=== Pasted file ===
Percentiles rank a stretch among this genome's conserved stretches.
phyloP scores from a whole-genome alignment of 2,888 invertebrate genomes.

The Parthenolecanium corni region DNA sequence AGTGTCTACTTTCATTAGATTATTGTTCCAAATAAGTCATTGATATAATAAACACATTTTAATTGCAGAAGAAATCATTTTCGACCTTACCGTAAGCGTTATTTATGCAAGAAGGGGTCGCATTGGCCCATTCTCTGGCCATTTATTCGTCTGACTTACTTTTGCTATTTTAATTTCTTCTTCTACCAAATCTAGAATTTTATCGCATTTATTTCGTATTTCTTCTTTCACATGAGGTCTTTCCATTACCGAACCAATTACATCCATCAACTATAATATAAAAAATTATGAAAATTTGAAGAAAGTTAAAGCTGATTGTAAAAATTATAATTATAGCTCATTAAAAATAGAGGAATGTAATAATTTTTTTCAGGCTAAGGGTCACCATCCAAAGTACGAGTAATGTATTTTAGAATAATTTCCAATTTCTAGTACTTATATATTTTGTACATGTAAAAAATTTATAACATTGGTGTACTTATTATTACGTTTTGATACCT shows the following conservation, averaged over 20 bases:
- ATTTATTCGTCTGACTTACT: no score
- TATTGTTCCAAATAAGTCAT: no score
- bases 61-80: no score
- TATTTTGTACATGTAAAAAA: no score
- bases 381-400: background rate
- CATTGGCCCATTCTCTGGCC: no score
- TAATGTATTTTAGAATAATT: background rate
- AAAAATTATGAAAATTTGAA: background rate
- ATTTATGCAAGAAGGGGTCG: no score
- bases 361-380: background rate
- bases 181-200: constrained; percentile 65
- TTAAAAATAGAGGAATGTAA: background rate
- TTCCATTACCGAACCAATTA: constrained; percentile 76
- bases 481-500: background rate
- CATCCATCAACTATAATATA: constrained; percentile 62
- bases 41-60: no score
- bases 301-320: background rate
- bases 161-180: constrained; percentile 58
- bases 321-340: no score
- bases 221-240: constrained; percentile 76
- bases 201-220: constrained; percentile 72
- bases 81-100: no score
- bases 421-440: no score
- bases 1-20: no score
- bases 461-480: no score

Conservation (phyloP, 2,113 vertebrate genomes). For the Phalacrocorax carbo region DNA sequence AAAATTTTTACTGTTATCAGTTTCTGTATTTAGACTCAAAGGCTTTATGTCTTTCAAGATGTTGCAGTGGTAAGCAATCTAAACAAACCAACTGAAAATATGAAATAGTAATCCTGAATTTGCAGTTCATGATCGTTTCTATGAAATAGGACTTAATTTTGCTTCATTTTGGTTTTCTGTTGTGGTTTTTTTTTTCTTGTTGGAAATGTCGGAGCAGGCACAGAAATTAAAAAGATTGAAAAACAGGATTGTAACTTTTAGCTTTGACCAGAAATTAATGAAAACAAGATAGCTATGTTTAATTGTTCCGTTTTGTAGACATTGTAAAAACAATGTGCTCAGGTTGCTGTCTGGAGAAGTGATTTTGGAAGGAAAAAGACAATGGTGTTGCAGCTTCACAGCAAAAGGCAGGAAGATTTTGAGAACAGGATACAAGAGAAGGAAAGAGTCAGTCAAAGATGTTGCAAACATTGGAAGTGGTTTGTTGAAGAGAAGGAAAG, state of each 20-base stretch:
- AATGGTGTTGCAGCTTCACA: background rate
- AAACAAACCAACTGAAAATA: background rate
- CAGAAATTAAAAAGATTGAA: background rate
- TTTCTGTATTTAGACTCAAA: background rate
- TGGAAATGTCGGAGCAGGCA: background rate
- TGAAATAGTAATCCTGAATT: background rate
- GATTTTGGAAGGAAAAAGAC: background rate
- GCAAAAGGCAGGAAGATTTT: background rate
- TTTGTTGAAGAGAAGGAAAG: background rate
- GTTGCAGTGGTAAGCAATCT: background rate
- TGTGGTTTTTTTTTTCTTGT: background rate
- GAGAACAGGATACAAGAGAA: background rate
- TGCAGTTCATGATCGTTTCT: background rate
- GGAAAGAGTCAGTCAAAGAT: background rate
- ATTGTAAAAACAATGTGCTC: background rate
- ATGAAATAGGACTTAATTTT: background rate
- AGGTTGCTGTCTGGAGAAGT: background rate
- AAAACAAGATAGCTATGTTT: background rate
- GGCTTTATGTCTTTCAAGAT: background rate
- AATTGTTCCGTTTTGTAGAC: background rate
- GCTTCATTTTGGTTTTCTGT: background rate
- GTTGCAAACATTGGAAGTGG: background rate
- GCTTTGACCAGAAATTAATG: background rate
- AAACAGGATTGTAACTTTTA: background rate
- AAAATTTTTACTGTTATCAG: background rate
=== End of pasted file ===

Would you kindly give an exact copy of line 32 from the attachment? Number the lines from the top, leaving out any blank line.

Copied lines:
- CAGAAATTAAAAAGATTGAA: background rate